Legendary fishing trip that was

By TODD NAFE Outdoors

Sometimes, people regret things they’ve done, and other times, we regret things we didn’t do. On the second point, I had one of those times last week when my schedule didn’t allow me to take a fishing trip with guide Michael Houston and catfishing legend Danny King to Richland-Chambers.

Conditions were just right for loading up on catfish, and the day played out like a movie script. “We put in at Oak Cove Marina, and Michael has a very nice boat,” said King. “It’s all set up with modern depth finders and things that I couldn’t even read until he showed me what I was looking at. He knew the lake very well even in low water conditions, and knew how to avoid the big stumps that’ ll tear your boat up.”

The morning was foggy and calm, and Houston set up shop in some timber, and the duo immediately started getting bites. “We were fishing under the trees full of water birds, and started catching box fish as fast as we could throw the bait back in,” King said. “After the fast action, we started looking for big blue cats, and Mike put us on them, too. I missed one big fish that laid my pole plum over in the water.”

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The two seasoned angles typically take different paths to catching catfish, but on that day, they compromised a little and met each other halfway. “I only use natural baits like shad, cut carp and drum, and other fish,” said Houston. “But Danny talked me into putting some of his Suki Gizzard bait on a hook – a circle hook at that – and it caught as many if not more fish than the shad.”

King was impressed with the Whisker Seeker gear that Houston uses, but brought along some of his own brand of rods, too, and his praise continued for the guide himself. “Mike provides a top-rate service,” he said. “He provides the boat, furnishes all the bait and tackle, and he cleans and bags the fish when the trip is over. All a person has to do is show up, pay, and catch fish.”

Houston was just as impressed with King’s knowhow and experiences, and said the awesome stories would’ve made for a great trip even if they hadn’t been fishing.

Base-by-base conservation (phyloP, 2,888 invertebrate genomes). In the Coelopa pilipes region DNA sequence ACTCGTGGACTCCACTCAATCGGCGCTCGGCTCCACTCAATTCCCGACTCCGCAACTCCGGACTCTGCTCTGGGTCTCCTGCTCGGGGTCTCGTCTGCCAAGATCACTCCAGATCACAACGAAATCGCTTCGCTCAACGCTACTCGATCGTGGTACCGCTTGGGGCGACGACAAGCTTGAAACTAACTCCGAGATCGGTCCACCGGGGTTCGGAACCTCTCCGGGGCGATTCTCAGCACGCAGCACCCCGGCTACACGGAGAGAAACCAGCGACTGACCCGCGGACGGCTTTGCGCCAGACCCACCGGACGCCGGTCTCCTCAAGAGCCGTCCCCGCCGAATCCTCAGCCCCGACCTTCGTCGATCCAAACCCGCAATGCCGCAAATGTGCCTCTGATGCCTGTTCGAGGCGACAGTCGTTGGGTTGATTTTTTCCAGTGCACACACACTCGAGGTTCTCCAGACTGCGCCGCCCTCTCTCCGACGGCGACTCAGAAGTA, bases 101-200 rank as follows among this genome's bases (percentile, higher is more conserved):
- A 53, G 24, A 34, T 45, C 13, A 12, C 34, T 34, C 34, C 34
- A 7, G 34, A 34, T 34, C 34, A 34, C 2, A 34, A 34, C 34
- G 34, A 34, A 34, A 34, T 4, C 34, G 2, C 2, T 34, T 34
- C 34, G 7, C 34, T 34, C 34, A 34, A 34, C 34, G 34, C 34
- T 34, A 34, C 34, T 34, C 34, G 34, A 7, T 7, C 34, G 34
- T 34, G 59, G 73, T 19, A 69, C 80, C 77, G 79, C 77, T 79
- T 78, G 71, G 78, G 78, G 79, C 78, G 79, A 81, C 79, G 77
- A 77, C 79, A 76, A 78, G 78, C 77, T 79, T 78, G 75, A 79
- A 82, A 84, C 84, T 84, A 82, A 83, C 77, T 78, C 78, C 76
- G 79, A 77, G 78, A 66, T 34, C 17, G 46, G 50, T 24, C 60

Catching good numbers of quality fish on a consistent basis isn’t about luck. It’s about hard work, paying attention to conditions and patterns, and putting in the time on the water to know where to go and how to fish. Hiring a guide would be a great gift to consider for the angler on your shopping list.

Fishing on fire

Pro striper guide Clay Yadon (Reel Deal Striper Guide Service) reports that fishing at Lake Whitney is on fire. “It’s fantastic,” he said. “We’re catching limits every day, but we have to be versatile in how we’re catching them. On the same day, we’re finding them in six inches of water, then later on in thirty feet.”

He says the lake enjoyed a strong shad spawn, and with plenty of shad spread throughout the lake, the fish chasing them down for meals are harder to pinpoint than usual. “The fish are moving really fast,” Yadon said, and they’re not setting up on structure like they normally do this time of year when you can sit over a hump and catch a bunch. You can still find them on places like that, but you have to wait them out, and I tend to go looking for a home run and catch a limit. It’s like an old man once told me, ‘They are where you find them.'”

He says for best results, look for signs of fish activity like birds hovering, or maybe seeing just one fish crashing the surface – because those signs mean there’s likely a big school of fish below. Another piece of advice is to avoid running up on schools with the big motor, which will almost always scatter the fish and end the feeding.

Haley’s hog

White-tailed deer season opened on Saturday, and hunters found plenty of bucks and does in their sights. Deer are in mating season, known as the rut, and with single-minded focus on making babies, they’re less wary than during most of the year.

This benefits hunters, but it can also be hazardous to drivers, as rutting deer will often run onto roadways and in the direct path of fast-moving vehicles. Wild hogs are also plentiful in Central Texas, and my daughter Haley recently saw one run across a two lane highway and took up nearly half of the space.

Happy hunting and safe driving to everybody out there in the fields and on the rural roads.